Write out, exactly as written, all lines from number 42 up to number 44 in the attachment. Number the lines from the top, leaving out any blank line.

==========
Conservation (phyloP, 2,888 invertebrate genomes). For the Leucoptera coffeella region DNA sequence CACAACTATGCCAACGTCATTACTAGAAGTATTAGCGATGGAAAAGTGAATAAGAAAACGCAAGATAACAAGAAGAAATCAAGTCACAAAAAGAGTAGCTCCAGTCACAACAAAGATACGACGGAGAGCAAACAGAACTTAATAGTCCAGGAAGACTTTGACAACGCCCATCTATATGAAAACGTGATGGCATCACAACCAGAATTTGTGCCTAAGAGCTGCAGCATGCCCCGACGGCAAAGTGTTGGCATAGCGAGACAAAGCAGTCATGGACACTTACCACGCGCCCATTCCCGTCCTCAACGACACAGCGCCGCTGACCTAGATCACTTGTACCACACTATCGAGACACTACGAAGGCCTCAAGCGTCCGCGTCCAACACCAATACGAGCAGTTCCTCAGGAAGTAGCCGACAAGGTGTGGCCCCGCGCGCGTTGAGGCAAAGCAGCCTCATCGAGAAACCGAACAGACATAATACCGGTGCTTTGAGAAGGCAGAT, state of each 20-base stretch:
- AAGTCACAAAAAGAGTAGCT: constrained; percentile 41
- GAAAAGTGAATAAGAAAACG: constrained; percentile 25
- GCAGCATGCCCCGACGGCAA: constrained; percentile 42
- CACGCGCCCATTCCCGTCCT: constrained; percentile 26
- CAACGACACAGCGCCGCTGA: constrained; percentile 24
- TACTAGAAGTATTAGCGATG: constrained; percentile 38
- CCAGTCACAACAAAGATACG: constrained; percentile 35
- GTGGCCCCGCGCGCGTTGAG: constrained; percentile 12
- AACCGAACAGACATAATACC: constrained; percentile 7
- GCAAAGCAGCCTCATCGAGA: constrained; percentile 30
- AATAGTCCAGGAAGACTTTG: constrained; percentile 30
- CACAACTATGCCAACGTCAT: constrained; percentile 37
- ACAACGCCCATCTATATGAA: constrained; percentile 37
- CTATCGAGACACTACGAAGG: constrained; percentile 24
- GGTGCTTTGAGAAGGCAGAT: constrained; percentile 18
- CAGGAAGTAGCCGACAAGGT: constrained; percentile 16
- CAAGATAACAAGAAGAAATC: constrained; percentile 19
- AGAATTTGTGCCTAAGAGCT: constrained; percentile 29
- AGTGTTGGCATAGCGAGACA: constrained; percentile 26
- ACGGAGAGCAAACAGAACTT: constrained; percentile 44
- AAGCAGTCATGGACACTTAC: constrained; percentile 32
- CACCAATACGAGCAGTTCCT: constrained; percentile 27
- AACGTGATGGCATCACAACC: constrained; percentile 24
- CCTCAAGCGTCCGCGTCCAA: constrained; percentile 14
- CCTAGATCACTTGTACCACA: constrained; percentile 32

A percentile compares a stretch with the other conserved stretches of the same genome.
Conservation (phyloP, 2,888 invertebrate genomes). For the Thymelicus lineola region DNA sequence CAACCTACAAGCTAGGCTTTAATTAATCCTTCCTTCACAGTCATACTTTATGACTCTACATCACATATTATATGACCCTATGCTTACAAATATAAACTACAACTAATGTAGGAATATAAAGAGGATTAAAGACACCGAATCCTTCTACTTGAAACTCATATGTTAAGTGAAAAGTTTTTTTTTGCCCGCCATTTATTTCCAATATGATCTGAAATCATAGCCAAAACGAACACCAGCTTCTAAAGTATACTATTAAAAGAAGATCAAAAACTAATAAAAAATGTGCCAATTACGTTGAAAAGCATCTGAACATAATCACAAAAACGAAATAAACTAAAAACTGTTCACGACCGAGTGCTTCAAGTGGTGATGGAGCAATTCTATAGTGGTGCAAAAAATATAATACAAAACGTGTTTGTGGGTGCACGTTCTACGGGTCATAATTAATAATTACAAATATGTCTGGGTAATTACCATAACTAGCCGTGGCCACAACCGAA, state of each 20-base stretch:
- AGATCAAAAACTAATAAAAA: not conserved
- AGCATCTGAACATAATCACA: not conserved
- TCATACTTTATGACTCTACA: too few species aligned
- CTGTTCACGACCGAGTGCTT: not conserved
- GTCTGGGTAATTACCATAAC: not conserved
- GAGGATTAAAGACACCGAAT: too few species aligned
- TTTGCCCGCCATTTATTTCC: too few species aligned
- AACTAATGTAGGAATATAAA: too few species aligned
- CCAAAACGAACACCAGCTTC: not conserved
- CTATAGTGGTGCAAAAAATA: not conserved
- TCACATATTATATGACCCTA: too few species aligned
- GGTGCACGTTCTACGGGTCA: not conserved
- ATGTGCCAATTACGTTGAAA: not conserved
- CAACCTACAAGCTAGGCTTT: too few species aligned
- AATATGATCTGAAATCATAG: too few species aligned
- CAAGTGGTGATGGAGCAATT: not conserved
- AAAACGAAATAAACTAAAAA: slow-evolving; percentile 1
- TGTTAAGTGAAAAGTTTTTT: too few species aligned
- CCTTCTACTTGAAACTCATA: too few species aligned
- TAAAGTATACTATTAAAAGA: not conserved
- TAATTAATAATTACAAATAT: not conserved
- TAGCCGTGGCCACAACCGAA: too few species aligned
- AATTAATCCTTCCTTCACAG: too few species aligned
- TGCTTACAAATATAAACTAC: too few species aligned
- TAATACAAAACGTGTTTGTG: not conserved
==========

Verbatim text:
- CAACCTACAAGCTAGGCTTT: too few species aligned
- AATATGATCTGAAATCATAG: too few species aligned
- CAAGTGGTGATGGAGCAATT: not conserved